Choosing a web host
A web host is the company that puts your website online. If you have a WordPress site (like the ones I design at Clickish) it doesn’t come with a host, so you’ll need to choose one.
A great hosting company will have a better all round service – reliable hosting, better support, faster performance and honest pricing. In contrast, a bad host will be hit and miss. You might suffer in everything from website speed, security and email deliverability, to just having support there when you need it.
You could also be led in with a cheap package only to be surprised later with hidden ‘extras’.
These are three hosts I can recommend from my experience:
Recommended Web Hosts
Siteground is a speedy and reliable host. Unfortunately its prices have climbed significantly so it’s no longer the most affordable on this list.
Despite that, the user controls are excellent for non techies, with all the most useful tasks only a click away.
Support is available 24/7 by online chat or phone, although in common with other hosts, you must go through a short online troubleshooting process first.
My website loaded fast, with an 83% score in GTmetrix (a website speed testing service). There’s a 99.99% uptime guarantee, reliable Google Cloud servers and clearly laid out security processes.
They offer a steep discount for the first year. Its midrange ‘GrowBig’ package is priced at £4.99 a month, if paid in advance. This jumps to £23.99 on renewal, which is pricey.
Hostinger is extremely affordable, has a beginner friendly user interface and its site speed was the best I experienced.
Packages for its mid range ‘Business’ hosting start at £3.33 (although this means paying for 4 years in advance!) However, even if you only pay a year ahead (at £4.49 a month), you’ll still enjoy a discount on renewal, unlike with other hosts.
My website scored 87% in GTmetrix. The user interface is well thought out and intuitive, with the most common tasks well labelled and easy to access.
Their uptime guarantee is a smidgen lower than others at 99.9% (compared with 99.99%). Support is also online only. Unfortunately when I tried to contact them via their advertised support email I got no response.
Krystal is well thought of by other developers, who trust its customer service and performance. Its big selling point is that it’s a UK based host, with its own data centres; and green and ethical promises that go above the norm.
Krystal’s infrastructure is powered entirely by renewable sources and it partners with several reforestation groups.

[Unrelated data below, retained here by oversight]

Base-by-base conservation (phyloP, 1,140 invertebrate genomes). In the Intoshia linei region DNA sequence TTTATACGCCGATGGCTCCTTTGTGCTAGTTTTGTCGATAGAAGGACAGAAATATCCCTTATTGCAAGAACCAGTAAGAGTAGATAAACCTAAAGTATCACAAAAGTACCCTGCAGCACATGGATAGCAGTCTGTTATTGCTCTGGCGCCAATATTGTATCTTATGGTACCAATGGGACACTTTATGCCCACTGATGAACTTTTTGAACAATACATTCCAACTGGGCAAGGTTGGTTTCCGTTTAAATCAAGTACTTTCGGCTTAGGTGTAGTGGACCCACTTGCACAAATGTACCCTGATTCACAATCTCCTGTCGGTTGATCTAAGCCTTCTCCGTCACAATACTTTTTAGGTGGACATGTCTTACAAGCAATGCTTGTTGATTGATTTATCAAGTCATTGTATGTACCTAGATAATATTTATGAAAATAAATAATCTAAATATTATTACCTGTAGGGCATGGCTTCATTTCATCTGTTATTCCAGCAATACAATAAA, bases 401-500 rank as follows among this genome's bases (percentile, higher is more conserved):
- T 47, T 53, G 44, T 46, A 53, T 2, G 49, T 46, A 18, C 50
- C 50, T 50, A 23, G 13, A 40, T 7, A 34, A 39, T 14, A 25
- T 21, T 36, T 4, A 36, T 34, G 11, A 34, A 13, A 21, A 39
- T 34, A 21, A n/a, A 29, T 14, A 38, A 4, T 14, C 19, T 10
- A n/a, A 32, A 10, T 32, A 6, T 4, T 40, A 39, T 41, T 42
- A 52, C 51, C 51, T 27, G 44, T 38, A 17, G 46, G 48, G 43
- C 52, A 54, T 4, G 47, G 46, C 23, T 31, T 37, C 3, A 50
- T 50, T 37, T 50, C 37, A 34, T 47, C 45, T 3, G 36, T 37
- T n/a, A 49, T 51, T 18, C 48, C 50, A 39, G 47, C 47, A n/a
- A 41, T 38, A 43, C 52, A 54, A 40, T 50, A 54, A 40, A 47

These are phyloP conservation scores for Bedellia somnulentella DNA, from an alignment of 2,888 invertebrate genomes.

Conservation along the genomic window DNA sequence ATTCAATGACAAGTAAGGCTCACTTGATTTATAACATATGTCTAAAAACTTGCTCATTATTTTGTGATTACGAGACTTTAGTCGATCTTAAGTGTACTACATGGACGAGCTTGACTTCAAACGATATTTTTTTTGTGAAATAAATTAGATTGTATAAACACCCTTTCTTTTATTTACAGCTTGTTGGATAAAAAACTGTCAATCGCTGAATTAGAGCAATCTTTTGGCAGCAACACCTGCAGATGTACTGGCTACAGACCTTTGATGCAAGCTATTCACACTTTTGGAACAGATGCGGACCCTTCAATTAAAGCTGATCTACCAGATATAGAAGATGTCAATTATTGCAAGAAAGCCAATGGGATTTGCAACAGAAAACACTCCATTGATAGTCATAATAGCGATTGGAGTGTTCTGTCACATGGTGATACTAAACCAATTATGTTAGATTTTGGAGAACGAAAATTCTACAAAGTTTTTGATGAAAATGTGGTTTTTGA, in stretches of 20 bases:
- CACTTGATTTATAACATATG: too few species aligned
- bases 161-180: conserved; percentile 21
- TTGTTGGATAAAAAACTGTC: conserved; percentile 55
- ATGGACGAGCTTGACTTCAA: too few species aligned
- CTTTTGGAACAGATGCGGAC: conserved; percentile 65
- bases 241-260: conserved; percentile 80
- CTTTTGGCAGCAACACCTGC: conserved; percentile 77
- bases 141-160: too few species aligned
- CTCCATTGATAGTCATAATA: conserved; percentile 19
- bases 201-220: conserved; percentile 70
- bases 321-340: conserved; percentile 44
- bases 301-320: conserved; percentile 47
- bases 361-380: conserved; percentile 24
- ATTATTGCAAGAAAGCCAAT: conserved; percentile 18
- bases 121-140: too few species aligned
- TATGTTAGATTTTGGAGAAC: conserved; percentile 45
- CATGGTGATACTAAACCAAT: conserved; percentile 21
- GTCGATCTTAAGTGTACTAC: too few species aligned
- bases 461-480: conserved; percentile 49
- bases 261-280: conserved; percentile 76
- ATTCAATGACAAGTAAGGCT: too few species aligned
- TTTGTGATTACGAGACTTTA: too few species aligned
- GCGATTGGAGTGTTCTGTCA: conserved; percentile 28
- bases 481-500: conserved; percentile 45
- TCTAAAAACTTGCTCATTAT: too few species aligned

I used to think of Krystal as the ‘premium’ option but its prices are now lower than Siteground (if you ignore the discount period), with its mid level Ruby package costing £11 a month if paid a year in advance.
Unfortunately I had some issues with hosting. Whilst other designers love the flexibility of the cPanel user interface, I found it a pain and illogical after coming from Siteground. At the minimum it’s a steep learning curve for newbies.
Having said that, there were excellent supporting documents and I was never stuck for long. Human support was also prompt and knowledgeable, and 24/7.
Speed was another drawback for me. I was on the Ruby package. Despite what others have said, my website loaded slower compared to Siteground and Hostinger, dropping to a disappointing 73% in GTmetrix.
What to look for in a web host
If you’re picking a new host there are some things to watch out for:
There are plenty of websites that review hosting services but some are likely to be paid links and others appear spookily similar! Always compare sources. Even TrustPilot scores can be influenced by a savvy company.
Does the price jump after a welcome discount period? You could hop between hosts at the end of the promotional period if you’re comfortable dealing with the transfer process.
Is an SSL key included?
An SSL key is essential for securing users’ connection to your website and your website’s trustworthiness. Sneaky hosts charge extra for it.
If phone support is important to you, do they offer this? They should offer 24/7 support, even if it’s online only.
Look for a guarantee that your website will be available at least 99.9% of the time.
At a minimum they should have a policy of active anti malware scanning and server firewalls, although it can be hard to judge this if you’re not technical. Try to find reviews from people in the know (Reddit can be a good source).